Recently, a critical vulnerability, CVE-2024-3400, was discovered in the Palo Alto Networks PAN-OS software, posing a substantial risk to affected systems. In this blog post, we will discuss the nature of this vulnerability and how Forward Networks can assist organizations in swiftly identifying and addressing their risk exposure.

Understanding CVE-2024-3400:

CVE-2024-3400 is classified as a command injection vulnerability and specifically affects the GlobalProtect feature of Palo Alto Networks PAN-OS software. This vulnerability, present in certain PAN-OS versions and specific feature configurations, enables an unauthenticated attacker to execute arbitrary code with root privileges on the firewall.

Forward Networks OS Vulnerability feature enables customers to immediately identify if their PAN-OS software versions and feature configurations are susceptible to CVE-2024-3400. The easy-to-read report is also exportable, including details on which (if any) devices are impacted to make remediation a simple process.

Example vulnerability report indicating the presence of CVE-2024-3400
Example vulnerability report indicating the presence of CVE-2024-3400

The Forward Enterprise network digital twin is integrated with the National Vulnerability Database (NVD) – in this case, from the NIST website – to provide customers with always accurate insights into their network infrastructure's vulnerability status. API integration with third party applications such as Tenable and Rapid 7 delivers users insights into end-point vulnerability and provides prioritized remediation plans.

To learn more about the Vulnerability Assessment capabilities in Forward Enterprise, please read the use case or view the demo.

Trying to convince SecOps teams they need more data is like trying to convince a drowning person they need more water. SecOps teams are so overwhelmed they can’t even respond to 67% of the alerts they receive. On average, SecOps teams receive 4,484 alerts per day and spend over three hours per day manually triaging the alerts, costing $3.3 billion annually in the US alone. (Source: Vectra 2023 State of Threat Detection)

The problem is that the high-volume of data they are receiving lacks context. When you receive over 20,000 CVE announcements and over 1.5 million alerts, you do not need more data; what you need is actionable, timely data that provides context and a path for remediation.

Forward Enterprise is integrated with the NIST database and endpoint scanning solutions, Rapid7 and Tenable. This integration provides security teams a prioritized remediation report of the vulnerabilities that exist in their network ranked by exposure.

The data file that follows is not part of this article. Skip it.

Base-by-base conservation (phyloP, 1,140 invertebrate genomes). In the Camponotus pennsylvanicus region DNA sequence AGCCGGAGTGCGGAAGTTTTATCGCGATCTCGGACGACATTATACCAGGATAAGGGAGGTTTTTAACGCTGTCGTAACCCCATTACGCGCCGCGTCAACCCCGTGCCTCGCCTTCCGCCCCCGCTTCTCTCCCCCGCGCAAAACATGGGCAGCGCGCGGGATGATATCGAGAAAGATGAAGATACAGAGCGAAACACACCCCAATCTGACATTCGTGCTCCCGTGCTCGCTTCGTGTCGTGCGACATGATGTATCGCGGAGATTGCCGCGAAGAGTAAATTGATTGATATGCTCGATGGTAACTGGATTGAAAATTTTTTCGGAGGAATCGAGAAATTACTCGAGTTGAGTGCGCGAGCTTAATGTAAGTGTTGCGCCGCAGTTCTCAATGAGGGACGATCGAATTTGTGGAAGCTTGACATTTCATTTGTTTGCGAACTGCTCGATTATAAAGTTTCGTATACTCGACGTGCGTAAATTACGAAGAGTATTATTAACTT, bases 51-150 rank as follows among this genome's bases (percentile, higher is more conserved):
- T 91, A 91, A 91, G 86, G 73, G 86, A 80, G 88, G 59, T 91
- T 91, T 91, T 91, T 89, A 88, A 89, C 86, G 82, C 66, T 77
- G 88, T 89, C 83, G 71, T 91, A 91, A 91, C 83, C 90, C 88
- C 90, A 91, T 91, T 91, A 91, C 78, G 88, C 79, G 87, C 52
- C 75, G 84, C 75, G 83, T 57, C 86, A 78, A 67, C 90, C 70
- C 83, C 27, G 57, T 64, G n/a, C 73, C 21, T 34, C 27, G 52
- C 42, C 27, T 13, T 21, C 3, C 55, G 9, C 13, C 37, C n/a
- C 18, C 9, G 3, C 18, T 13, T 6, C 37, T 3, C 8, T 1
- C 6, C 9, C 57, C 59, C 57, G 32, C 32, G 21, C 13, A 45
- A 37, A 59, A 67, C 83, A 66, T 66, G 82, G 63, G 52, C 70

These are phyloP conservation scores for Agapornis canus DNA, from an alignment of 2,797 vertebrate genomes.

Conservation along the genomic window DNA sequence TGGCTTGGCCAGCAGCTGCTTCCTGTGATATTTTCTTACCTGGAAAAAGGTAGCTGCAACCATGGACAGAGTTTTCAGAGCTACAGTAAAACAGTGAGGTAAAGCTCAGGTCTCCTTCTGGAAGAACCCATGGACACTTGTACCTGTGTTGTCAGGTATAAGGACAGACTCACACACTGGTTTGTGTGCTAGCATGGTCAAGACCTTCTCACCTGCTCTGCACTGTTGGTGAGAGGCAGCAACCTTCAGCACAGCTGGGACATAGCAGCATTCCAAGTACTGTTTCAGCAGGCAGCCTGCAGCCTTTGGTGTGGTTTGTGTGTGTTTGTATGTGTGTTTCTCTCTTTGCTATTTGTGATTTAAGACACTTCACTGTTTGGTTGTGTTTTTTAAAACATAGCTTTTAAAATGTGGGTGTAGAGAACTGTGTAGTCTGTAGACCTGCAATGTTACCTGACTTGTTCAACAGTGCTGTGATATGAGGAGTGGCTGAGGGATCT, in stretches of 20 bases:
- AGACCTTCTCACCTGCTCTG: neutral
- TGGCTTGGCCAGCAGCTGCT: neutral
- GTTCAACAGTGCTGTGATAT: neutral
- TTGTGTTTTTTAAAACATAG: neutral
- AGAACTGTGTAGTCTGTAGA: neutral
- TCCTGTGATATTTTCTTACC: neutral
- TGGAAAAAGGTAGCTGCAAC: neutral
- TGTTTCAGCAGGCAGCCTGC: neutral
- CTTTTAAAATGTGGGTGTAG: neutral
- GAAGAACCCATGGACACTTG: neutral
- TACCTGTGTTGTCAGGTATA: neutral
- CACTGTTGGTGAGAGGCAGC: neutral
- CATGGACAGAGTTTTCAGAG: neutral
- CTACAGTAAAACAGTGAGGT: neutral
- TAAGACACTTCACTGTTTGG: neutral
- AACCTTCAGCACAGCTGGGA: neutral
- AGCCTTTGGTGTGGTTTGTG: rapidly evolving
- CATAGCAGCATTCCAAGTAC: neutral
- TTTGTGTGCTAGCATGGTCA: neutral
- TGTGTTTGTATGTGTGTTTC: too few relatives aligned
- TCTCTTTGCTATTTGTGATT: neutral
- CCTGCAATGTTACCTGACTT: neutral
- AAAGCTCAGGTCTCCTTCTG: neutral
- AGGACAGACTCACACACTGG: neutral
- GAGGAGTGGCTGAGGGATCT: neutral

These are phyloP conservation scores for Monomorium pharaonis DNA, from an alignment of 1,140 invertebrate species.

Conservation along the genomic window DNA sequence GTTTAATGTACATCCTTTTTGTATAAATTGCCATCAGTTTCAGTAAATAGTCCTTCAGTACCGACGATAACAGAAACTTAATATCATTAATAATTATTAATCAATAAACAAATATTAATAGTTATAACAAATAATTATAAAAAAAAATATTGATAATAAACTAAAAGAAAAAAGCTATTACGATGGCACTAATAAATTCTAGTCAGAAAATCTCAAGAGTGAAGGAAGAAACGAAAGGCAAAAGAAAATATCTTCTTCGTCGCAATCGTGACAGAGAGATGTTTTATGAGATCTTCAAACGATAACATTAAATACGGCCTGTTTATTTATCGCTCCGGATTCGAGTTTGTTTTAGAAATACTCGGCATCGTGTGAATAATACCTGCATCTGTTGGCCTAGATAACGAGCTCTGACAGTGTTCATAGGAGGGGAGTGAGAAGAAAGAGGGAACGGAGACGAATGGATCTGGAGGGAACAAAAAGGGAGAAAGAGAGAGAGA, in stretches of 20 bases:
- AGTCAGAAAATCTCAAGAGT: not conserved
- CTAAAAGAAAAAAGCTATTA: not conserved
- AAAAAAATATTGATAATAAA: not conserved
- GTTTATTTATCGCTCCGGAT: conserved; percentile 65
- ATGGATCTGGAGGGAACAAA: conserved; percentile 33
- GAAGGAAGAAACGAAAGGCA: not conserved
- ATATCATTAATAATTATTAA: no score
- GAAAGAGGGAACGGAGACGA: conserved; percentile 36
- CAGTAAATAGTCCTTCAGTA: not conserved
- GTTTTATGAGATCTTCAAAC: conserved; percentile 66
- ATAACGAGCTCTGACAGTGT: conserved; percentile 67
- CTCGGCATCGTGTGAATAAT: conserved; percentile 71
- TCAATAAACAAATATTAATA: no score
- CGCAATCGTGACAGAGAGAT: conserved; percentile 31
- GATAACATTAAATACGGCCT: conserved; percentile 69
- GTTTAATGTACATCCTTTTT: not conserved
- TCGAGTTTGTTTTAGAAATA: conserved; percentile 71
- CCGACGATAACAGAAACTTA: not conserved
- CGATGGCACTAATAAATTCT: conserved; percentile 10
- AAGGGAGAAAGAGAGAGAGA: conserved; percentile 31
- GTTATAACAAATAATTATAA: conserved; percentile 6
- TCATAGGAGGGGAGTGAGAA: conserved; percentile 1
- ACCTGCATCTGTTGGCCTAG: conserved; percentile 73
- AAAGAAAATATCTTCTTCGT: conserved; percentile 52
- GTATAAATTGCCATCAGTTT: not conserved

Join our co-founder, Nikhil Handigol on Thursday, August 24th at 2:00 p.m. EDT/11:00 a.m. PDT to see this in action.

During a live technical session, Nikhil will demonstrate our Tenable integration and highlight how the solution delivers complete attack surface visibility, empowering SecOps to proactively identify impacted hosts with critical vulnerabilities accessible from the Internet or other critical exposure points in seconds.

You’ll see how the integration with Tenable delivers an actionable exposed host report that incudes:

Most importantly, Nikhil will demonstrate how a mathematical model of the network helps make the plethora of network vulnerability data actionable.

Register for your seat now. [If you miss the live session, it will be immediately available on-demand via that same link.]

Cybersecurity is front and center as part of our national defense strategy. Civilian networks responsible for life-sustaining services such as water and power must be protected with the same vigor as networks that host sensitive data.

To accomplish this the Department of Homeland Services developed the Continuous Diagnostics and Mitigation (CDM) program in 2012. CDM supports government-wide and agency-specific efforts to provide risk-based, cost-effective cybersecurity solutions for protecting federal civilian networks by providing financial assistance to civilian government agencies as they focus on improving their security posture by:

Forward Networks is an approved vendor in all 8 functional capability categories. The data collected and analyzed by the Forward Networks platform is instrumental to ensuring that the network security posture matches expectations.

Knowledge-driven Security

Forward Enterprise helps agencies comply with CISA Binding Operational Directive (BOD) 23-1. Using Forward Enterprise, security professionals can identify vulnerabilities before becoming a threat. Because Forward Networks can scan your network multiple times per day without performance degradation, it delivers timely, actionable alerts to security professionals. In conjunction with third-party application integrations, the level of detail in alerts empowers engineers to remediate any errant configurations or known critical vulnerabilities before they cause an incident. The three most popular security use cases are:

To learn more about Forward Networks’ work with federal agencies, visit https://www.forwardnetworks.com/federal/.

We are asked to purchase something 4,000 times every day; that’s roughly once every 13 seconds during our waking hours. These “requests to purchase'' often come in the form of marketing messages that test the bounds of credibility. In the software industry, most of us have trained ourselves to question vendor promises vociferously. And vendors have earned this skepticism through years of launching “slideware” or incomplete products that turned customers into unwitting beta testers.